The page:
AAOphth says marijuana is not proven treatment for glaucoma

July 8, 2014

The American Academy of Ophthalmology (AAOphth) has reiterated its stance on medical marijuana for the treatment of glaucoma, stating that it finds no scientific evidence that marijuana is an effective long-term treatment for the disease, particularly when compared to the current prescription medication and surgical treatment available.

San Francisco-The American Academy of Ophthalmology (AAOphth) has reiterated its stance on medical marijuana for the treatment of glaucoma, stating that it finds no scientific evidence that marijuana is an effective long-term treatment for the disease, particularly when compared to the current prescription medication and surgical treatment available.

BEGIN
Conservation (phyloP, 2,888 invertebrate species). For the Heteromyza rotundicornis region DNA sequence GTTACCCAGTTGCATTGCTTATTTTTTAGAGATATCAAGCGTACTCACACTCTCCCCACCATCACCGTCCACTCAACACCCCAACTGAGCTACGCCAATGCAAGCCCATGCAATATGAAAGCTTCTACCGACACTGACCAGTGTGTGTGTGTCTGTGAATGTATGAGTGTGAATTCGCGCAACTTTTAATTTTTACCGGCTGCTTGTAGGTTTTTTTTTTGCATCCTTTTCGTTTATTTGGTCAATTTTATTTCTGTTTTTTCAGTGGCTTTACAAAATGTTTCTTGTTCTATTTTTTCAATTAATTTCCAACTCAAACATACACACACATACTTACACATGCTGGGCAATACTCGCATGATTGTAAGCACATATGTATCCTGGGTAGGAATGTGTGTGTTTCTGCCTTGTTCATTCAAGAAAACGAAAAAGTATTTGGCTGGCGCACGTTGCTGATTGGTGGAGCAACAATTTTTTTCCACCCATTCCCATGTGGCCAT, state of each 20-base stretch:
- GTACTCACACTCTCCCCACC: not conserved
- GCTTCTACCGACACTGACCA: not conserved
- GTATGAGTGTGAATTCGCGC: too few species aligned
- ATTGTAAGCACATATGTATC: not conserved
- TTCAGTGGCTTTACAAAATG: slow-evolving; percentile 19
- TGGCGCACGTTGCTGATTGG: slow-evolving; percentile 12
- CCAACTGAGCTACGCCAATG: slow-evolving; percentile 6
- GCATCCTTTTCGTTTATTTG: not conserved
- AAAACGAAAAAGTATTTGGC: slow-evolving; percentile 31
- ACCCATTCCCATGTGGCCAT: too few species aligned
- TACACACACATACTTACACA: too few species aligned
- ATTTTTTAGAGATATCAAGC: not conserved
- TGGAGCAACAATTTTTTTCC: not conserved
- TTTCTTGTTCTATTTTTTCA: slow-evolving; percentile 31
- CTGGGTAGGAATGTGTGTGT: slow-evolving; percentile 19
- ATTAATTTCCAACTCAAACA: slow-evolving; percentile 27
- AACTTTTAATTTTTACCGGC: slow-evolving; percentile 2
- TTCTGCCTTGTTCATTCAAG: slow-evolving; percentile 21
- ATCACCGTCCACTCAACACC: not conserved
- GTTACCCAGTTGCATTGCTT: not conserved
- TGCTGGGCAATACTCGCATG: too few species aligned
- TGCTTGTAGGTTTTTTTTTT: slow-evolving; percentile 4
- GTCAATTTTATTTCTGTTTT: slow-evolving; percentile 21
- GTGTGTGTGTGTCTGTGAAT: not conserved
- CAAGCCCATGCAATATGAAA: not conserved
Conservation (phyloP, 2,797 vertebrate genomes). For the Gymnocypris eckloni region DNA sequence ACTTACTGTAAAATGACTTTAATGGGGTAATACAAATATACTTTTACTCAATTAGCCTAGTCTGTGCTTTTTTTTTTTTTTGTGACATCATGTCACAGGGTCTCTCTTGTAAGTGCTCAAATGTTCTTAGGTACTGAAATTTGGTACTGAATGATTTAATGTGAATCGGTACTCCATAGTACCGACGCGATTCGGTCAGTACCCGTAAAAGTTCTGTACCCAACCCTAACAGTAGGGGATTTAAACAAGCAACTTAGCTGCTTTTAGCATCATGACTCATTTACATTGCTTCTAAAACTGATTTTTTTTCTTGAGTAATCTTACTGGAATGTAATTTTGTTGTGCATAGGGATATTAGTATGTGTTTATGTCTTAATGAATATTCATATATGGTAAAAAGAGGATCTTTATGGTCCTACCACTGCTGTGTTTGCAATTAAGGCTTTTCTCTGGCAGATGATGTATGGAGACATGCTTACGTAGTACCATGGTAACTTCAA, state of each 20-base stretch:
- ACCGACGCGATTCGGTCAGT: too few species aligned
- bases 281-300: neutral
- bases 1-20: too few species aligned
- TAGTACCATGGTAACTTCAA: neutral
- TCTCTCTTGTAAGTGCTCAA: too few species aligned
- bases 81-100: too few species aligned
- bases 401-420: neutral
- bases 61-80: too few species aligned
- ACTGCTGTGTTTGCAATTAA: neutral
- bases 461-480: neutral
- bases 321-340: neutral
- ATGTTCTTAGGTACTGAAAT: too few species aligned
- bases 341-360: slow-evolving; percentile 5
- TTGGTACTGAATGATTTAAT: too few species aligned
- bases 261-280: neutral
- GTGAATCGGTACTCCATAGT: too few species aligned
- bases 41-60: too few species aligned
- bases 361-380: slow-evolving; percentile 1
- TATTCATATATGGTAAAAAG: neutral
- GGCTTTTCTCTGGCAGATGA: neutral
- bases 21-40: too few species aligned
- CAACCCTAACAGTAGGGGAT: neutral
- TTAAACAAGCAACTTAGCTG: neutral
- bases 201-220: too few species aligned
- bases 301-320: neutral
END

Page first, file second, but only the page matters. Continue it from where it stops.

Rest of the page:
The academy based its position on analysis by the National Eye Institute and the Institute of Medicine and cautions that marijuana has side effects that could endanger a patient’s eye health.

“Ophthalmologists are focused on providing treatments that will give patients the very best results,” says Gregory L. Skuta, MD, glaucoma specialist and president of AAOphth. “For glaucoma, this means recommending therapies that have been proven to safely alter the course disease over a long-term period, such as medicated eye drops or surgery. No research exists to date that demonstrates that marijuana can deliver this level of efficacy.”

Some studies in the 1970s found that smoking marijuana or taking the drug orally or intravenously lowered intraocular pressure (IOP) for three to four hours, but there is no evidence that proves marijuana alters the long-term course of glaucoma.

According to the academy, marijuana lowers blood pressure throughout the body, which may cause a lower blood flow to the optic nerve, which can lead to vision loss and effectively cancels out the benefit of decreased IOP. The academy also says those who smoke marijuana increase their risk for cancer and eye disease.